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Climate Adaptation

Living With Yesterday’s Tech, Built for Last Century’s Climate

Extreme weather is starting to reveal how older infrastructure isn’t designed for the new normal

People seeking shelter from freezing temperatures at a makeshift warming shelter at San Antonio’s Travis Park Methodist Church on Feb. 16.

People seeking shelter from freezing temperatures at a makeshift warming shelter at San Antonio’s Travis Park Methodist Church on Feb. 16.

Photographer: Eric Gay/AP Photo

It’s not the new technology of renewable power that’s destabilizing the electric grid. It’s the new weather.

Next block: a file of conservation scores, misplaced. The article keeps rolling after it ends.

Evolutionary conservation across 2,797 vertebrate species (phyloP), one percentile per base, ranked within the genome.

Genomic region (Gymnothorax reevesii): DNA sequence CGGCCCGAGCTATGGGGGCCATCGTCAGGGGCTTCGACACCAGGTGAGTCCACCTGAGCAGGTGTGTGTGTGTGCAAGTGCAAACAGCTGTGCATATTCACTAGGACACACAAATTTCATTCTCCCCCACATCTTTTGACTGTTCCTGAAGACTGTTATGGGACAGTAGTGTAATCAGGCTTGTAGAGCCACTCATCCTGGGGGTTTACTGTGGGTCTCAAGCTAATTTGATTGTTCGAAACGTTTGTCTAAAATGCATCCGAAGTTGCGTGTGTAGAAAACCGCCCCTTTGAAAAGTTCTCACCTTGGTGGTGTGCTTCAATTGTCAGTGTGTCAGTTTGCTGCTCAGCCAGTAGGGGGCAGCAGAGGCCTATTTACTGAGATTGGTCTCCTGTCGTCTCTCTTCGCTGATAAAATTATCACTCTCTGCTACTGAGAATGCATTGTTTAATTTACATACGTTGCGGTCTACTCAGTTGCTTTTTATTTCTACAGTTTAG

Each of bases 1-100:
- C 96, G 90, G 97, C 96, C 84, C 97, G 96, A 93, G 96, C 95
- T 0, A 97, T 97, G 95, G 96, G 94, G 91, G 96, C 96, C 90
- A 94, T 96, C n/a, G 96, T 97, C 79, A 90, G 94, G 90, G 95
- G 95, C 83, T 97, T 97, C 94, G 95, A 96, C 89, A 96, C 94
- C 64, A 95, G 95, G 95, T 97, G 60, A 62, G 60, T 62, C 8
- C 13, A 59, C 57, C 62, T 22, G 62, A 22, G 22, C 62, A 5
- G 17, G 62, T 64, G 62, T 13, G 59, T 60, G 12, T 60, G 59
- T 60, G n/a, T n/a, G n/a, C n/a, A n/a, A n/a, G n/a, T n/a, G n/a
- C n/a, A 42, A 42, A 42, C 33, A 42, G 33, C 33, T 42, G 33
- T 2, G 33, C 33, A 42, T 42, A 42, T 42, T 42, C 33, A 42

The U.S. electric industry plans for the weather of the past, building systems that can withstand the intensity of storms, heat waves and cold snaps long considered normal. But that normal has been made obsolete by climate change that’s has already pushed global average temperatures beyond bounds of the past. Extreme weather events like last week’s Texas deep freeze that left millions of homes and business in the dark were once written off as “ black swans,” so rare it didn’t pay for utility companies to prepare for them. Now they are happening with greater frequency.